If you plan to purchase the home with a mortgage loan, your lender will let you know what date you can close by. Most closings will be held on a weekday when banks and title companies are open.

Possession. Let the seller know when you would like to take possession of the house. 

This usually refers to the time you wish to move in. The options include taking possession the day of closing, before closing or after closing. If you would like to take possession prior to closing (early occupancy) or after closing (delayed occupancy) you will submit an addendum with your offer outlining the terms and rental fees for these options.

Other. Let the seller know if there are any additional terms you wish to be included in the contract that have not already been covered.  

Licensee Disclosure. Let the seller know if any of people involved in the sale hold a valid AR real estate license.

Expiration date. Let the seller know how long they have (date and time of expiration) to consider and respond to your offer.

Signatures. You, your agent and your agent’s broker will sign the offer here.

If they seller is in agreement to the terms of the offer they will sign here as well. If not, the seller will check a box to show if the offer is rejected or countered and initial accordingly.

Note. The listed items above are parts of the Residential Real Estate Contract that require a box to be checked or have blanks to be filled in. There are many other parts and requirements to the contract that are not discussed here (such as insurance and termination terms, among others). Therefore, for a full picture of the contract buyers should request a blank copy from their agent to review.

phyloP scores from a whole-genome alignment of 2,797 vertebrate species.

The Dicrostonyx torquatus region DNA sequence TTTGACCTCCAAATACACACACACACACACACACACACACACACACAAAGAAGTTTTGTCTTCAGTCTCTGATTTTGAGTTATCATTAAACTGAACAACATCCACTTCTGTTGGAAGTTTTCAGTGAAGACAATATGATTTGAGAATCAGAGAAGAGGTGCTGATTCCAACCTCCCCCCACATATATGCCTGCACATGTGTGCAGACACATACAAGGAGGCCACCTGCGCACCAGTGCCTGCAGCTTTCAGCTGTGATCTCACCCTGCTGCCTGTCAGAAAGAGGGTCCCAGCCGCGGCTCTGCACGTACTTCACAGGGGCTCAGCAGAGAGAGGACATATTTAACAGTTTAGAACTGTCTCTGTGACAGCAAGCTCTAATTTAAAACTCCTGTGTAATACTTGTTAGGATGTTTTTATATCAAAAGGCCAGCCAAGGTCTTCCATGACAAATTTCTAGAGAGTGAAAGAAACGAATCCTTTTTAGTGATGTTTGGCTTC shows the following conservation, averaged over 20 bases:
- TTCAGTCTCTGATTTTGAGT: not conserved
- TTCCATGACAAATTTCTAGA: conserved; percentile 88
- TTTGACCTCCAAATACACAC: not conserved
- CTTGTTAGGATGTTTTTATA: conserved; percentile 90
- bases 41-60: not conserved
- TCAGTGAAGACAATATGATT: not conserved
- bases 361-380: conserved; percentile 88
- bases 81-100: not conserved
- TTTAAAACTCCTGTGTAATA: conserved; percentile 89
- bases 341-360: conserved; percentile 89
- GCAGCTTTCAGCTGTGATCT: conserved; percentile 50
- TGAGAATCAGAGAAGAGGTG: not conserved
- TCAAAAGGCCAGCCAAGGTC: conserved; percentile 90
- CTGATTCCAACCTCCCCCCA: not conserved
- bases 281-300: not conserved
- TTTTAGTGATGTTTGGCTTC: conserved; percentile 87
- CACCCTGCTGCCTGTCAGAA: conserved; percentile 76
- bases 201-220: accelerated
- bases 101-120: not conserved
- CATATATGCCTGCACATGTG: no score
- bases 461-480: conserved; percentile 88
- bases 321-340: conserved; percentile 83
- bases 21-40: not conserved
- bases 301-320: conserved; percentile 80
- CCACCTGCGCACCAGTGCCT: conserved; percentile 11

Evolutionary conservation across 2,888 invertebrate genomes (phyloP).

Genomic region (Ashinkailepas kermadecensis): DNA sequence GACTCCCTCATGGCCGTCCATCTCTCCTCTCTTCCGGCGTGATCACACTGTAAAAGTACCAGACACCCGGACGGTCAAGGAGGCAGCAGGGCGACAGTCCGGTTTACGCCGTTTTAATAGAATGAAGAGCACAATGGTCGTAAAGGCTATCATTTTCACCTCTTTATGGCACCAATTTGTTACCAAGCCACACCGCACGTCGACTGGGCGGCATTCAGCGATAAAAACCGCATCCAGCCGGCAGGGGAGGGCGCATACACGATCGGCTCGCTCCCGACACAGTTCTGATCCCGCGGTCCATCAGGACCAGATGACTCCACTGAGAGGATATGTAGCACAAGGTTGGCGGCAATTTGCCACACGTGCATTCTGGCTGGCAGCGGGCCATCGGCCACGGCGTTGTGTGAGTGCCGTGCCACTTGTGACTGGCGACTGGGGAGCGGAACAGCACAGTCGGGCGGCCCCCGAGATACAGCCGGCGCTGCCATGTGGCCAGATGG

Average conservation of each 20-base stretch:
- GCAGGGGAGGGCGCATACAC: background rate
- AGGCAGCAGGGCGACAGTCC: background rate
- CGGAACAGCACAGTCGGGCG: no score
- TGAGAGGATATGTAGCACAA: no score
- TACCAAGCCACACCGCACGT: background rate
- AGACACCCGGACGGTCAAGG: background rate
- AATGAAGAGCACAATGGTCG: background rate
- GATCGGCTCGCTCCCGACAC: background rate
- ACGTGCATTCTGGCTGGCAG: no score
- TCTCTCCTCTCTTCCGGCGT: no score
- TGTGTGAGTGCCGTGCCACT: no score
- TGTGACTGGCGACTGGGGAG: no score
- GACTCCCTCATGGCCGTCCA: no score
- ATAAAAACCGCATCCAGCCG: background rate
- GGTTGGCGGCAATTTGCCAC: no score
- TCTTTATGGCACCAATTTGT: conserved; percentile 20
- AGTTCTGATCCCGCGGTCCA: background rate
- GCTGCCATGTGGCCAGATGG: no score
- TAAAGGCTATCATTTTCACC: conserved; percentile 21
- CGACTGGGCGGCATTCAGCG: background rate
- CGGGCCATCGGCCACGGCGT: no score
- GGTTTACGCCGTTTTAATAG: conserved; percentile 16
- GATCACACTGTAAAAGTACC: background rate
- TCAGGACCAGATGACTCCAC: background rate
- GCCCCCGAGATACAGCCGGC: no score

Disclaimer. This is not to interpret or give advice on filling in the contract. The contract is a legally binding document drafted by attorneys and all aspects should be considered with care. This article covers the major parts of the contract so you are familiar with the vocabulary and topics covered only. Refer to the contract for specific verbiage and terms pertaining to each of these topics. Also, these topics are subject to change as the forms are regularly updated.

NICOLE BREKELBAUM is the founder & content curator of  NWAREALESTATE.COM where she utilizes her background in education and real estate to provide homebuyers and sellers with resources they can use to make more confident and informed real estate decisions. Nicole is an Executive Broker at Collier & Associates in Fayetteville, AR.